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the world's biggest oil company — saudi aramco has reported bumper results of $42. 4 billion in net income in its third quarter. the oil giant says it will pay out a big dividend or nearly 19 billion dollars, mostly to the saudi government. it's the latest in a series of oil companies posting big profits as a consequence of high oil prices driven up by the ongoing war in ukraine. in britain, the cost of making a cup of tea went up significantly as food prices continued to rise at record rates in october. the british retail consortium said costs for tea bags, milk and sugar all rose — that's caused by higher costs for ingredients and energy, as well as worker shortages. businesses in the north wales island of ynys mon are calling for compensation for lost earnings due to the closure of the menai bridge. the local member of parliament says businesses, which rely heavily on incoming
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visitors and general access, "have seen their takings plummet". the bridge was closed for urgent safety work almost two weeks ago and could stay shut for 16 weeks. the global pandemic proved to be incredibly challenging for the travel industry and now it faces a cost of living crisis and soaring inflation. many are asking how will this impact travel and tourism in the year ahead? the global hotel search platform trivago has released its third quarter results, which show its revenues up almost a third on last year to 184 million euros. but it lost 73 million euros — due mainly to impairments related to macroeconomic conditions such as rising interest rates, increased inflation and more business uncertainty. well, we have the chief executive of trivago with us now to talk through the challenges. axel hefer, a warm welcome to the programme.
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just tell us in more detail how trivago is, we have your result, how healthy argue given the challenges? t result, how healthy argue given the challenges?— the challenges? i mean you are sot on, the challenges? i mean you are spot on. the — the challenges? i mean you are spot on, the zah _ the challenges? i mean you are spot on, the zah i _ the challenges? i mean you are spot on, the zah i was - the challenges? i mean you are spot on, the zah i was very - spot on, the zah i was very strong and we have seen everywhere in the western world people returning to travel, visiting friends, going on business trips etc, so we are very happy with the results, revenues were up at the highest profitability ever, in terms of that. ~ ., ., ., that. we are coming out of the ulobal that. we are coming out of the global pandemic, _ that. we are coming out of the global pandemic, how- that. we are coming out of the global pandemic, how are - that. we are coming out of the global pandemic, how are you | global pandemic, how are you impacted by that, and how financially sound are you off the back of that? the pandemic was obviously _ the back of that? the pandemic was obviously very _ the back of that? the pandemic was obviously very hard - the back of that? the pandemic was obviously very hard for- the back of that? the pandemic was obviously very hard for any| was obviously very hard for any travel business, we go back to 2020, we dropped to i% of our normal revenues beginning of april. the good thing is, we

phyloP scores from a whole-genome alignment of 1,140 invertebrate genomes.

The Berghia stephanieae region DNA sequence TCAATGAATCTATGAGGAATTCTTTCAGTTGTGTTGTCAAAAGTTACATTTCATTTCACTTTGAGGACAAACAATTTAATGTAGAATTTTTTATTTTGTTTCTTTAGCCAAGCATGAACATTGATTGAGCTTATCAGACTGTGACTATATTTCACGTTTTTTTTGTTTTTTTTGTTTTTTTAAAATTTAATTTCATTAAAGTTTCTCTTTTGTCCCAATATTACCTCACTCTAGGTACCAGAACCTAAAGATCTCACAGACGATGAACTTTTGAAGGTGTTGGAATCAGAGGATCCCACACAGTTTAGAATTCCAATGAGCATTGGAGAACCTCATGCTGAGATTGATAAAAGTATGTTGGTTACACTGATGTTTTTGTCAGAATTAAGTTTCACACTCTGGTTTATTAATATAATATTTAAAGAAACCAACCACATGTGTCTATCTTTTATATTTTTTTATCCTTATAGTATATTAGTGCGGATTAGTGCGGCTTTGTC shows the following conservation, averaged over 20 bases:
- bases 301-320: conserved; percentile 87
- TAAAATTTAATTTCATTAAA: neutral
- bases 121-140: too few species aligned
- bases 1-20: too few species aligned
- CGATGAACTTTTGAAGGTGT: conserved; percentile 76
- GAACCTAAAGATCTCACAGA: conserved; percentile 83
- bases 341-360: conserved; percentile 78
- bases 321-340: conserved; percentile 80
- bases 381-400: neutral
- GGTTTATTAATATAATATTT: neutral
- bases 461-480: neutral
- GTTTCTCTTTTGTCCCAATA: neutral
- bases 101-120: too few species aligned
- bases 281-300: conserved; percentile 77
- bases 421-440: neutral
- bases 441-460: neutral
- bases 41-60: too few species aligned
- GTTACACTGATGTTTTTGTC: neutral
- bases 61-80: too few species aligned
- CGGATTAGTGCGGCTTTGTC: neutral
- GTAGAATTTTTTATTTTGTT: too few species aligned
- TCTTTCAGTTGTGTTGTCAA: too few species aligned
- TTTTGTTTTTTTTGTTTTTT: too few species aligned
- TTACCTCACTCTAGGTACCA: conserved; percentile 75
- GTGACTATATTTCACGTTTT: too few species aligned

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see through the pandemic that travel is really a basic need, as soon as you could travel people wanted to travel and just get a break get out of the lot downs, out of their home office and remote work. i don't think that will change, even with increasing prices for pretty much everything, we do believe people will continue to travel. ., , . ., ., travel. people will continue to travel, travel. people will continue to travel. we _ travel. people will continue to travel, we have _ travel. people will continue to travel, we have seen - travel. people will continue to travel, we have seen that - travel, we have seen that despite the horrific disruption this summer europe, at airports people determined to get there break. foryou, people determined to get there break. for you, trivago in months and years ahead, do you think you are in a good position because actually a cost of living crisis means we have to be more on it in terms of how much our holidays will cost, we have to come places such as your website to check rates, check we are getting the best deals?— rates, check we are getting the best deals? absolutely we think what will happen _ best deals? absolutely we think what will happen people - best deals? absolutely we think what will happen people well. best deals? absolutely we think what will happen people well in | what will happen people well in absolute terms spend even more next year on travel, but the